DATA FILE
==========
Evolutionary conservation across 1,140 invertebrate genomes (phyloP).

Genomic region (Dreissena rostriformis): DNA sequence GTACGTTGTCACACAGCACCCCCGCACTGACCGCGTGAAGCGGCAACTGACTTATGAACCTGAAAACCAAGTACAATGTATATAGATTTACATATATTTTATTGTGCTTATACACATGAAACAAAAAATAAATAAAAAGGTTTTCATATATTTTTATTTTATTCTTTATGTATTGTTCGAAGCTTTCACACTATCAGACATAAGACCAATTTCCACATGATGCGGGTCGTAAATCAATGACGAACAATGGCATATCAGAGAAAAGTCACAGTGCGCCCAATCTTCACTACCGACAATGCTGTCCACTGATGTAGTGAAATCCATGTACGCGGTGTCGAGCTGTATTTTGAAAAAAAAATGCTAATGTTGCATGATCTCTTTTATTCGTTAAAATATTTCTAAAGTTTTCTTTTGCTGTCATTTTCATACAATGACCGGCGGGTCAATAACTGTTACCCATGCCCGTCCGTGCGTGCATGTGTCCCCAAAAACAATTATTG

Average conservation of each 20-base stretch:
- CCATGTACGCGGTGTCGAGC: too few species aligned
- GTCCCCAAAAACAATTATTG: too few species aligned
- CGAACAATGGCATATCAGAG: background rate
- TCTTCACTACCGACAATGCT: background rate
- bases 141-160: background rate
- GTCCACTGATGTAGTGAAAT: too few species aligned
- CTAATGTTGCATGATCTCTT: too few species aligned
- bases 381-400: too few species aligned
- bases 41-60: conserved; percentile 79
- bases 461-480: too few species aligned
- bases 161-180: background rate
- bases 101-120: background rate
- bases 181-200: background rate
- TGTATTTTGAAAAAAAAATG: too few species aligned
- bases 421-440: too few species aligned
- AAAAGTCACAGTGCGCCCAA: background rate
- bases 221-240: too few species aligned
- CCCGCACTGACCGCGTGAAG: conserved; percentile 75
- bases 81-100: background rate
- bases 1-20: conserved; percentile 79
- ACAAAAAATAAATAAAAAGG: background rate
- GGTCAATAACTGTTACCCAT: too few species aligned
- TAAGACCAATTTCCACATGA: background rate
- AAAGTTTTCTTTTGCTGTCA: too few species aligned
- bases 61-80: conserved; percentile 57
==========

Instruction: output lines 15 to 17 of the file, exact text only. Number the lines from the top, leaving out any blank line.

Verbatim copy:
- bases 101-120: background rate
- bases 181-200: background rate
- TGTATTTTGAAAAAAAAATG: too few species aligned